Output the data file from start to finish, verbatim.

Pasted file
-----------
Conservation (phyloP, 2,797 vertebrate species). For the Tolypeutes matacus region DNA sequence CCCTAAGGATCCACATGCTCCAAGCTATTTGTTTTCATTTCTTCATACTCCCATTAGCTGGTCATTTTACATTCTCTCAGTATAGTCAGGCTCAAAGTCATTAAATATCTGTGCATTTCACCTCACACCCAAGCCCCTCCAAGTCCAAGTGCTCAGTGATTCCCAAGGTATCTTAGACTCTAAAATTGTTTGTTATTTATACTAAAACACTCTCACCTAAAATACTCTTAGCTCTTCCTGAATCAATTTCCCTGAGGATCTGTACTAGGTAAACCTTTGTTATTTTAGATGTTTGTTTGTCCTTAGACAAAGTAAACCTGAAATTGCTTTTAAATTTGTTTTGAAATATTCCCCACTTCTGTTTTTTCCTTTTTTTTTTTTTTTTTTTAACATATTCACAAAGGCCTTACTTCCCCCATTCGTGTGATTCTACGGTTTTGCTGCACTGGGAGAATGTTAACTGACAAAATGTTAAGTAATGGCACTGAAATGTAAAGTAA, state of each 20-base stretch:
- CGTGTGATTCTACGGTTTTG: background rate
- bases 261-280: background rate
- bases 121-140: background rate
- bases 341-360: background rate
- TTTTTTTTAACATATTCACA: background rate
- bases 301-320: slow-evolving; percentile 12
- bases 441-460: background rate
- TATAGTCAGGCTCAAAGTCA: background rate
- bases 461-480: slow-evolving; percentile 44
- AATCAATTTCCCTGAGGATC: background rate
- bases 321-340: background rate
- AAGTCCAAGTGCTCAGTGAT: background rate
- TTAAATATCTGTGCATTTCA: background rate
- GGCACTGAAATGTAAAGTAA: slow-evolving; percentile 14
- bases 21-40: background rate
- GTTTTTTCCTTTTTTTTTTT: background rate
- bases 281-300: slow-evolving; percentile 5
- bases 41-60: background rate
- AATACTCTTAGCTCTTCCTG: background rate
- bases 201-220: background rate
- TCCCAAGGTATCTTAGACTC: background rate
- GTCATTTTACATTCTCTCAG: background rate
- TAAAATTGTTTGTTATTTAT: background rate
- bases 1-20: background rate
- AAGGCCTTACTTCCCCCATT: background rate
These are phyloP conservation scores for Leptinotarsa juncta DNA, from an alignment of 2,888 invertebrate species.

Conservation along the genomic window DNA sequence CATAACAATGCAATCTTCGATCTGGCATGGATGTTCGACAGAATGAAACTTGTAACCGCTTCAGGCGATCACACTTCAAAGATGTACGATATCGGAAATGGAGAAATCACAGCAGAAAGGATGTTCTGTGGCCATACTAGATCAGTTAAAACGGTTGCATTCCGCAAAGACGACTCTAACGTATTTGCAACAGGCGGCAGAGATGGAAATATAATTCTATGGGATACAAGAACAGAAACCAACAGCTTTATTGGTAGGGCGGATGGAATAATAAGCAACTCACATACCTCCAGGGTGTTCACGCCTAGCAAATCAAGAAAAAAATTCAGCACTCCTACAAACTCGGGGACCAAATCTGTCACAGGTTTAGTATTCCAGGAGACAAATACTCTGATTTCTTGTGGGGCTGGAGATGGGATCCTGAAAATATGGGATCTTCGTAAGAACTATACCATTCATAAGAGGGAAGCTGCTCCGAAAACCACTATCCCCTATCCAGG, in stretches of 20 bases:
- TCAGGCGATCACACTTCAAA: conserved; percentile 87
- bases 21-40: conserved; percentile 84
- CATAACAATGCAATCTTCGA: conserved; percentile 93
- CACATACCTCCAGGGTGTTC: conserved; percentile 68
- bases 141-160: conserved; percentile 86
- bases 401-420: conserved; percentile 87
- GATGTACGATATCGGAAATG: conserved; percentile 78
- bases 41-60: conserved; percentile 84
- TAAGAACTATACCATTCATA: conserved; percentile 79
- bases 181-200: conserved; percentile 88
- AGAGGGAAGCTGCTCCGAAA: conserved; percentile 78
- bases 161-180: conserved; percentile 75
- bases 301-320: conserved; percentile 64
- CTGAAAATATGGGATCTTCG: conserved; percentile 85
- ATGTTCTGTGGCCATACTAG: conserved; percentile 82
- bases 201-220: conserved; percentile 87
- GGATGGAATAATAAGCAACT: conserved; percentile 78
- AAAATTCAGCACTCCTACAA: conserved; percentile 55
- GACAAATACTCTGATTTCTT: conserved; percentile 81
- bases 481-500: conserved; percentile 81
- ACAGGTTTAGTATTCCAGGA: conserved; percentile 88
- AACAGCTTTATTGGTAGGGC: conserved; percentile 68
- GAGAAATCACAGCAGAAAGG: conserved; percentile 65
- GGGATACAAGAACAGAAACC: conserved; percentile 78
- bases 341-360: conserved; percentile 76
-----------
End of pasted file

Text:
Conservation (phyloP, 2,797 vertebrate species). For the Tolypeutes matacus region DNA sequence CCCTAAGGATCCACATGCTCCAAGCTATTTGTTTTCATTTCTTCATACTCCCATTAGCTGGTCATTTTACATTCTCTCAGTATAGTCAGGCTCAAAGTCATTAAATATCTGTGCATTTCACCTCACACCCAAGCCCCTCCAAGTCCAAGTGCTCAGTGATTCCCAAGGTATCTTAGACTCTAAAATTGTTTGTTATTTATACTAAAACACTCTCACCTAAAATACTCTTAGCTCTTCCTGAATCAATTTCCCTGAGGATCTGTACTAGGTAAACCTTTGTTATTTTAGATGTTTGTTTGTCCTTAGACAAAGTAAACCTGAAATTGCTTTTAAATTTGTTTTGAAATATTCCCCACTTCTGTTTTTTCCTTTTTTTTTTTTTTTTTTTAACATATTCACAAAGGCCTTACTTCCCCCATTCGTGTGATTCTACGGTTTTGCTGCACTGGGAGAATGTTAACTGACAAAATGTTAAGTAATGGCACTGAAATGTAAAGTAA, state of each 20-base stretch:
- CGTGTGATTCTACGGTTTTG: background rate
- bases 261-280: background rate
- bases 121-140: background rate
- bases 341-360: background rate
- TTTTTTTTAACATATTCACA: background rate
- bases 301-320: slow-evolving; percentile 12
- bases 441-460: background rate
- TATAGTCAGGCTCAAAGTCA: background rate
- bases 461-480: slow-evolving; percentile 44
- AATCAATTTCCCTGAGGATC: background rate
- bases 321-340: background rate
- AAGTCCAAGTGCTCAGTGAT: background rate
- TTAAATATCTGTGCATTTCA: background rate
- GGCACTGAAATGTAAAGTAA: slow-evolving; percentile 14
- bases 21-40: background rate
- GTTTTTTCCTTTTTTTTTTT: background rate
- bases 281-300: slow-evolving; percentile 5
- bases 41-60: background rate
- AATACTCTTAGCTCTTCCTG: background rate
- bases 201-220: background rate
- TCCCAAGGTATCTTAGACTC: background rate
- GTCATTTTACATTCTCTCAG: background rate
- TAAAATTGTTTGTTATTTAT: background rate
- bases 1-20: background rate
- AAGGCCTTACTTCCCCCATT: background rate
These are phyloP conservation scores for Leptinotarsa juncta DNA, from an alignment of 2,888 invertebrate species.

Conservation along the genomic window DNA sequence CATAACAATGCAATCTTCGATCTGGCATGGATGTTCGACAGAATGAAACTTGTAACCGCTTCAGGCGATCACACTTCAAAGATGTACGATATCGGAAATGGAGAAATCACAGCAGAAAGGATGTTCTGTGGCCATACTAGATCAGTTAAAACGGTTGCATTCCGCAAAGACGACTCTAACGTATTTGCAACAGGCGGCAGAGATGGAAATATAATTCTATGGGATACAAGAACAGAAACCAACAGCTTTATTGGTAGGGCGGATGGAATAATAAGCAACTCACATACCTCCAGGGTGTTCACGCCTAGCAAATCAAGAAAAAAATTCAGCACTCCTACAAACTCGGGGACCAAATCTGTCACAGGTTTAGTATTCCAGGAGACAAATACTCTGATTTCTTGTGGGGCTGGAGATGGGATCCTGAAAATATGGGATCTTCGTAAGAACTATACCATTCATAAGAGGGAAGCTGCTCCGAAAACCACTATCCCCTATCCAGG, in stretches of 20 bases:
- TCAGGCGATCACACTTCAAA: conserved; percentile 87
- bases 21-40: conserved; percentile 84
- CATAACAATGCAATCTTCGA: conserved; percentile 93
- CACATACCTCCAGGGTGTTC: conserved; percentile 68
- bases 141-160: conserved; percentile 86
- bases 401-420: conserved; percentile 87
- GATGTACGATATCGGAAATG: conserved; percentile 78
- bases 41-60: conserved; percentile 84
- TAAGAACTATACCATTCATA: conserved; percentile 79
- bases 181-200: conserved; percentile 88
- AGAGGGAAGCTGCTCCGAAA: conserved; percentile 78
- bases 161-180: conserved; percentile 75
- bases 301-320: conserved; percentile 64
- CTGAAAATATGGGATCTTCG: conserved; percentile 85
- ATGTTCTGTGGCCATACTAG: conserved; percentile 82
- bases 201-220: conserved; percentile 87
- GGATGGAATAATAAGCAACT: conserved; percentile 78
- AAAATTCAGCACTCCTACAA: conserved; percentile 55
- GACAAATACTCTGATTTCTT: conserved; percentile 81
- bases 481-500: conserved; percentile 81
- ACAGGTTTAGTATTCCAGGA: conserved; percentile 88
- AACAGCTTTATTGGTAGGGC: conserved; percentile 68
- GAGAAATCACAGCAGAAAGG: conserved; percentile 65
- GGGATACAAGAACAGAAACC: conserved; percentile 78
- bases 341-360: conserved; percentile 76